Under the best circumstances — a condition I have yet to experience — designing a cemetery is something best done alone. “The Shades” has eluded me since the beginning (as has The Square, alas for different reasons), but I think today’s melancholy may help me through to some new insights.
Unguided, I chanced upon an album by Icelandic composer-performer Ólafur Arnalds and the song “A Stutter” from text by an unspecified hand.
Repeating it several times on youtube, the key suited my aging tenor voice, fading from a once robust baritone, and I sang along with vocalist Arnor Dan. He didn’t seem to mind. [Is that an example of the Icelandic tradition placing the surname first?] Nor was I unaware that its sense suited a reminder at the entry to The Shades: We are dead. Save tears for the living.
My experiences with cemeteries are few but pungent. My grandparents are buried at Fairmount, a cemetery with a few picturesque overtones — but they’re all in the up-scale part; our plots are more reminiscent of Hempstead Heath. My dad is interred there, too, with a space adjacent for either of the Mrs Ramseys, but it remains vacant and presumably awaiting me. My other recollection concerns the funeral and burial of Marlys Anderson, our former department secretary Marly. But her service was Moravian, with burial in the graveyard behind the church, and Moravian cemeteries are anything but hierarchical: men to the left; women to the right, and buried in the order of their death — families are disconnected in death and burial has an equity not known to the living. I don’t think that suits Agincourt, do you?
Nineteenth century cemeteries, from the 1840s through the ’90s, gave expression to the Transcendent ideas of Emerson and Thoreau (both remembered, you’ll recall, in the renaming of Agincourt’s previously numbered avenues). This was also the era of landscape architecture’s emergence as a full-blown profession — Frederick Law Olmsted of Central Park renown being the first landscaper to link his expertise with architecture’s own arrival as a profession. Several people practicing under the shifting titles of horticulturist, gardener, or landscape architect not only designed cemeteries, they also published their designs as a source of both inspiration and income.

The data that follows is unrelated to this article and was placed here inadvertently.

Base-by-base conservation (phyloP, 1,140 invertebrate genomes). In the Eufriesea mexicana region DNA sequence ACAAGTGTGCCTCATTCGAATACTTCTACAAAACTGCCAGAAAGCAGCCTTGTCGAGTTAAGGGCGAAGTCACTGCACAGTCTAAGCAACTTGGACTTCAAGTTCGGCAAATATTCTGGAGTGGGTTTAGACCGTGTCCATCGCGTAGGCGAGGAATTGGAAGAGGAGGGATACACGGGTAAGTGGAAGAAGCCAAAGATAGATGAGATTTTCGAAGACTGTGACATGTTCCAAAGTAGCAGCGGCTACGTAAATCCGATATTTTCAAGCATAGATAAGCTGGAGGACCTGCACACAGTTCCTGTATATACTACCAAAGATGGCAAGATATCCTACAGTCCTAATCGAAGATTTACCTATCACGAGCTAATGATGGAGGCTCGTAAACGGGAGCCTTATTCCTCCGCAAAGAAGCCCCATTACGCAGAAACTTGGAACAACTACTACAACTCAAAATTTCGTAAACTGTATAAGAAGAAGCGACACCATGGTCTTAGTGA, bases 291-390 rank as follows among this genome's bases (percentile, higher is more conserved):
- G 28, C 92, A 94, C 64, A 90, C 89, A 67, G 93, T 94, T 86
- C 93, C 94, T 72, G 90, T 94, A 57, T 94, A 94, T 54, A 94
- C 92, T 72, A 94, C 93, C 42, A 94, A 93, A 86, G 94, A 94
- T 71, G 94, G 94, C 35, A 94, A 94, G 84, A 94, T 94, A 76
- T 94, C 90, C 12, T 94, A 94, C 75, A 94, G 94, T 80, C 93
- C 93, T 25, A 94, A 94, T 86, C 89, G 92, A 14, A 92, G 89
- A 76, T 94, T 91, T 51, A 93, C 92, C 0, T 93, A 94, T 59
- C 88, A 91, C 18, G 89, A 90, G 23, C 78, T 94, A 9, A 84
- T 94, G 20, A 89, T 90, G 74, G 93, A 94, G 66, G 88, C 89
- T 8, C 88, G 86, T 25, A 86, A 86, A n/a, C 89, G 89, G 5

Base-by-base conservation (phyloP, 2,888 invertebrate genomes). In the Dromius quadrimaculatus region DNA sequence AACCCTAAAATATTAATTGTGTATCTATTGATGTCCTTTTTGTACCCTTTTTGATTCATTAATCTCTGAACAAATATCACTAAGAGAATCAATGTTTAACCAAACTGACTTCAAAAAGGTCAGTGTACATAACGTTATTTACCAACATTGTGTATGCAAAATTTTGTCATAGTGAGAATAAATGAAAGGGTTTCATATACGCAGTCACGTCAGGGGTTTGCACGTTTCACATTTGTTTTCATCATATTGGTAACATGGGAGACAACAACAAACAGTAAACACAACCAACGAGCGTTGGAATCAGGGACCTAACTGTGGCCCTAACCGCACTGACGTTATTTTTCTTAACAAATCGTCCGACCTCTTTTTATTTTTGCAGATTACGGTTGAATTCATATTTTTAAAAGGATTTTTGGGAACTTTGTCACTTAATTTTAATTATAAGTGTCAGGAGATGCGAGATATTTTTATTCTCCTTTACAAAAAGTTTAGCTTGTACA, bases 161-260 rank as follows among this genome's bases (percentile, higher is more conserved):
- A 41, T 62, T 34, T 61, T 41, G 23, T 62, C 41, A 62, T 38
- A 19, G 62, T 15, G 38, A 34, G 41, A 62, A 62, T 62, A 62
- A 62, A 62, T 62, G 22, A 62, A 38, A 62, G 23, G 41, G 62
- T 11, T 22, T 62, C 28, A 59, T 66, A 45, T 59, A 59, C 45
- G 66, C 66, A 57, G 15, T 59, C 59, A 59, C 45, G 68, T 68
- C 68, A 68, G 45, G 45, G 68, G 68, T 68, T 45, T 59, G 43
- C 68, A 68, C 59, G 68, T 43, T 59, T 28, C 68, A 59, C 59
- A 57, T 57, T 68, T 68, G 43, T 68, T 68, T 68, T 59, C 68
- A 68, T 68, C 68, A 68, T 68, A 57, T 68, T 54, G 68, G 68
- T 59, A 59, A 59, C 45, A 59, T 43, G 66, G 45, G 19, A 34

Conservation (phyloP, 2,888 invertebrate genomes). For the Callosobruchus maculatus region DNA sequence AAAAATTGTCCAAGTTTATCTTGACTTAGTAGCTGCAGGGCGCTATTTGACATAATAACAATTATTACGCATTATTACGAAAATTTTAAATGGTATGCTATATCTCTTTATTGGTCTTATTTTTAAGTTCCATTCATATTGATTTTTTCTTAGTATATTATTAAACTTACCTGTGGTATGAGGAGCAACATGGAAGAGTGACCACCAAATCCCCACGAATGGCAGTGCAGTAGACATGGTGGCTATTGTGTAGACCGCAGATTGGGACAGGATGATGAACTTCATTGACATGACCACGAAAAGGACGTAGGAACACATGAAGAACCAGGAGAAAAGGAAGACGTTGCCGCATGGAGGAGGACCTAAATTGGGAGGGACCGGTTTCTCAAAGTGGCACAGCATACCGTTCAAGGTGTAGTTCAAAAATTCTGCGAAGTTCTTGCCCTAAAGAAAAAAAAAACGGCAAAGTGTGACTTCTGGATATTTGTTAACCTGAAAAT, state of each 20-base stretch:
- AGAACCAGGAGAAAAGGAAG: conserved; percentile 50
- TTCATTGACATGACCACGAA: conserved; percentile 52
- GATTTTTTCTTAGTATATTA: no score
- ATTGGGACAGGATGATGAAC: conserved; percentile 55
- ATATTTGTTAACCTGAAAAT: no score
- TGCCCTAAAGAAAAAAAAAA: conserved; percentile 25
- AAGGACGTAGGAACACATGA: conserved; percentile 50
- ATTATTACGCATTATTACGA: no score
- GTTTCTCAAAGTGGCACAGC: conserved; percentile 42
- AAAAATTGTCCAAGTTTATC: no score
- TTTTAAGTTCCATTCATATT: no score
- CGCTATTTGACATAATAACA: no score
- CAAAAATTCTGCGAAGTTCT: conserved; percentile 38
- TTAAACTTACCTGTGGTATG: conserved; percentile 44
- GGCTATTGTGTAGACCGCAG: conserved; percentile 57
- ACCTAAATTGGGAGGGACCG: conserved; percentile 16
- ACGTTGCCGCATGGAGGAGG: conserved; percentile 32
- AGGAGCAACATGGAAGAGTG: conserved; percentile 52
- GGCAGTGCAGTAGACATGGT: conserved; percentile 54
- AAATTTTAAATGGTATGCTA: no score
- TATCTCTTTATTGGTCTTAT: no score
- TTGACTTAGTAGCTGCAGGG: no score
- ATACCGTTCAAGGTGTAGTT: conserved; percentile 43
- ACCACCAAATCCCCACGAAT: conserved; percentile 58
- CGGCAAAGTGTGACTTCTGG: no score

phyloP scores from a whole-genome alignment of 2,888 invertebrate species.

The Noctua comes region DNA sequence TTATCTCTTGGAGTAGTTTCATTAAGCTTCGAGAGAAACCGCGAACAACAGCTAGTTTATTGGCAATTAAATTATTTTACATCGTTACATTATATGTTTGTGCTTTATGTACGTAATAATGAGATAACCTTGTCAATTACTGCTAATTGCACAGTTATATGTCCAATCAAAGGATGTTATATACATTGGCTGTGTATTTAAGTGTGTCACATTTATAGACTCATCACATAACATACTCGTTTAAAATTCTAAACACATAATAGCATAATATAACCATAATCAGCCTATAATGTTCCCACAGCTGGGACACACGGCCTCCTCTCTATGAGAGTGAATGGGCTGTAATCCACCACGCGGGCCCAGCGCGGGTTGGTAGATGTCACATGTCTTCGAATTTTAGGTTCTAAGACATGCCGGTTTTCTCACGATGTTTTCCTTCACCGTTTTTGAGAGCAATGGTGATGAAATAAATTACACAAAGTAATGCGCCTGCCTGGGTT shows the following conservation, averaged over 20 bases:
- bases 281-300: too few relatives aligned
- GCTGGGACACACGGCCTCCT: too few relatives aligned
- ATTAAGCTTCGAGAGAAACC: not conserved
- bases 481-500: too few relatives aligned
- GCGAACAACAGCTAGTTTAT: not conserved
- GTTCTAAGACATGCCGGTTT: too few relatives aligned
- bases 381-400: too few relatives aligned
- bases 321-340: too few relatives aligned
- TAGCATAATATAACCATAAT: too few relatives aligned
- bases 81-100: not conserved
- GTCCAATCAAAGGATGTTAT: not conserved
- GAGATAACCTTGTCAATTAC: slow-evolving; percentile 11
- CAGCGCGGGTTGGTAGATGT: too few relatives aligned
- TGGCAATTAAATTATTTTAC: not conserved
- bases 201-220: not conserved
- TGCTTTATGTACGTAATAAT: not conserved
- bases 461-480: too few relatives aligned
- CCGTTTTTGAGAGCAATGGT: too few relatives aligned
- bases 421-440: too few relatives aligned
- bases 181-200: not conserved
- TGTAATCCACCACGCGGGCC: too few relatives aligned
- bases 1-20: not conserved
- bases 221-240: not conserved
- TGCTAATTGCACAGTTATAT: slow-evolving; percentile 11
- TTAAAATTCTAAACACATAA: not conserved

Serendipity is oft my middle name: “N. B. Schubarth’s New Method of Laying Out Rural Cemeteries” caused me to wonder who Mr Schubarth may have been and that led, as things frequently do, to far fewer than Six Degrees of Kevin Bacon and to an Iowa connection with potential for linking him with The Shades in Agincourt — Schubarth, not Bacon.
Niles Bierregaard Schubarth was born in Ås, Akerhus, Norway — I’ve always wanted to type one of the Norske A’s with the little Fahrenheit thingy on top — and emigrated to the U.S. in 1840, finding work on the Erie Canal and devoting the skills that would lead him to a career as civil engineer, architect, and landscape architect.
The majority (entirety?) of Schubarth’s professional life is linked with Rhode Island, which would be more than enough for me to write him into the Agincourt Story. But, as luck would have it, N. B. Schubarth’s name appears in the 1877 Catalogue of the Officers and Students of the Central Iowa University at Pella, as one of eleven donors to a scholarship fund for ministerial students at the school, affiliated with the Reformed Church; all eleven benefactors were residents of Providence, R.I., which raises more questions about the city’s connection with a college in far off Iowa. Seems odd.
So, when I look at Schubarth’s plan for Elm Grove Cemetery in Providence, could I also be looking at the genesis of The Shades?